West Palm Beach, FL
- In a decision that saves South Florida families potentially billions, the United States Court of Appeals for the Second Circuit (New York) ruled that entities such as the South Florida Water Management District do not need costly federal permits to transfer water in operating water management systems:
Trout Unlimited, Inc. et al, v. EPA et al, Docket No. 14-1823
. The SFWMD intervened in this case supporting the EPA.
"For decades, South Florida's network of canals, pump stations and levees have successfully delivered flood protection while supplying water to millions of families, visitors and the environment," said SFWMD Governing Board Chairman Dan O'Keefe. "In this critical ruling, the court has affirmed that SFWMD can continue its crucial work without the burdens of additional federal regulation."
The ruling that impacts water management on a national scale affirms SFWMD's system, which serves 8.1 million people from Orlando to the Florida Keys, is consistent with the Clean Water Act. As such, SFWMD does not need National Pollutant Discharge Elimination System (NPDES) permits to operate its system. Obtaining such permits is a complicated, litigious and costly endeavor.
In 1998, the Miccosukee Tribe of Florida sued SFWMD, alleging that an Everglades Agricultural Area pump station protecting western Broward County from flooding required an NPDES permit.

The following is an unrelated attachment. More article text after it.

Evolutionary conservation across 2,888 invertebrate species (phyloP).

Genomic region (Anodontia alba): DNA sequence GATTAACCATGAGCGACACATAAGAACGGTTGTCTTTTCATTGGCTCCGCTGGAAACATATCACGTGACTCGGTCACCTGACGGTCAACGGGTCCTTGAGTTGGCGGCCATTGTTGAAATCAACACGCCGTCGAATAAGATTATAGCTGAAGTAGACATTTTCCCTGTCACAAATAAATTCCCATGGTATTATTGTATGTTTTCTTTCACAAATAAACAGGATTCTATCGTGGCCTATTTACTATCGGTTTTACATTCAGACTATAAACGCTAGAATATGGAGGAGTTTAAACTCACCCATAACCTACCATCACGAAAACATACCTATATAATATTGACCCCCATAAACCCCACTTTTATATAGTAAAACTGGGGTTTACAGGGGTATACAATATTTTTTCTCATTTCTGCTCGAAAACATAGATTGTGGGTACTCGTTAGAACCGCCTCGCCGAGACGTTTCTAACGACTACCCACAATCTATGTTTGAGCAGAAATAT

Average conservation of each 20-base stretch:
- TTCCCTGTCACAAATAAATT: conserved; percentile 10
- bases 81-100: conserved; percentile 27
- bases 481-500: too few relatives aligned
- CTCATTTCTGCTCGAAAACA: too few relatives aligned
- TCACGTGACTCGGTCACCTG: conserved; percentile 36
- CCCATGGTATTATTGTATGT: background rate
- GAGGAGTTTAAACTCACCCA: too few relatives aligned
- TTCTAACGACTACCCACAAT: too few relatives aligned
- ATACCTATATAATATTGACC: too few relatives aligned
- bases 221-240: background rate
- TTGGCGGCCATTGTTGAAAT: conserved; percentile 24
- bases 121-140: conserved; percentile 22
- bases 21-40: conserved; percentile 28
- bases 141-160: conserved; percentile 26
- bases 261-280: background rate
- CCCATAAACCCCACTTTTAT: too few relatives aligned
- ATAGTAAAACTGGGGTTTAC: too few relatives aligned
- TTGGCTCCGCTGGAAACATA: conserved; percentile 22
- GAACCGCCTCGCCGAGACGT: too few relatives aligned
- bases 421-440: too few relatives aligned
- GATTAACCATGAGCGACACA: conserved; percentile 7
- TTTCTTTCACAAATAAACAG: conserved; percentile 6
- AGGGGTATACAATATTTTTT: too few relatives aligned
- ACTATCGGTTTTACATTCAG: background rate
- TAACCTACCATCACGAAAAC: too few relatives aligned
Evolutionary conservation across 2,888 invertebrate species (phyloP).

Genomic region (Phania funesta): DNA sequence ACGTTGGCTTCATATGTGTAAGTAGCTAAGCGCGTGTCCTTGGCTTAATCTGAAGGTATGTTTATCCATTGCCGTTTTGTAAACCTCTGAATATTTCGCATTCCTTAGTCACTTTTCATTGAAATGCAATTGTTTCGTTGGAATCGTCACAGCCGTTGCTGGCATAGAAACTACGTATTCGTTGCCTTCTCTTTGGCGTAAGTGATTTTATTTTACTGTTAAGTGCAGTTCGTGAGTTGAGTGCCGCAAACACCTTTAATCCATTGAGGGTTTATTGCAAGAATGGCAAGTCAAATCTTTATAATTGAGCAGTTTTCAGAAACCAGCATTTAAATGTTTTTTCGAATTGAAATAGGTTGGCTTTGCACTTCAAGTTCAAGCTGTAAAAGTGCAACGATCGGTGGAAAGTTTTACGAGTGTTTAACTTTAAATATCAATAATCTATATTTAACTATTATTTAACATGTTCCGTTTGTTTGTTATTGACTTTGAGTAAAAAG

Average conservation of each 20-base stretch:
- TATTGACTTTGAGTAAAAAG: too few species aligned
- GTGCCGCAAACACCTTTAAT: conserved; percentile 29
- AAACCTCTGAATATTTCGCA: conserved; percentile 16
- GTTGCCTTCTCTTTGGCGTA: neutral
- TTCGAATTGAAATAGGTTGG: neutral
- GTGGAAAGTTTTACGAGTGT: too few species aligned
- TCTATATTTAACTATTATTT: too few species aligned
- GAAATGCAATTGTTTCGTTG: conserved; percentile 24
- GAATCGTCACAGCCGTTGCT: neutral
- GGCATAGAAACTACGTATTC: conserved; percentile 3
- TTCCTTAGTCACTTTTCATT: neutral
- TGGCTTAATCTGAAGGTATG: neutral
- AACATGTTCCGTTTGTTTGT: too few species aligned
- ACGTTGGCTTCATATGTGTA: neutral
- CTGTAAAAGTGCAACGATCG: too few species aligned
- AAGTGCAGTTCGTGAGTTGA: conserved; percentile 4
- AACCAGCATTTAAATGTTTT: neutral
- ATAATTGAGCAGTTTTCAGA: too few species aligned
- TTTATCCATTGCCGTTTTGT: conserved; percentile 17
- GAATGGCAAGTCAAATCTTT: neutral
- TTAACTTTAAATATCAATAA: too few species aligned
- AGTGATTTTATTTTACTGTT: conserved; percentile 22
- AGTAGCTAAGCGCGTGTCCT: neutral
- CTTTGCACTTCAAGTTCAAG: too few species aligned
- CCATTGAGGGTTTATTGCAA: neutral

In 2003, Friends of the Everglades sued SFWMD, alleging the same permits were needed for several other pump stations that protect communities south of Lake Okeechobee from flooding.
In 2006, the United States District Court, Southern District of Florida ordered SFWMD to apply for NPDES permits for some of these
In 2008, the
U.S. Environmental Protection Agency adopted a Water Transfers Rule confirming NPDES permits were not necessary for certain water management systems. Later that year, the
U.S. Court of Appeals for the 11th Circuit (Atlanta) reversed the Florida court, ruling that the NPDES permitting process did not apply to SFWMD pump stations based on EPA's rule.
In 2014, the U.S. District Court, Southern District of New York struck down the EPA rule relied on by the 11th Circuit, which threatened the previous decision favoring Florida.
Today, the New York appellate court, in a 2-1 decision, reinstated EPA's rule. This means that NPDES permits are not required to operate South Florida's water control and flood protection system.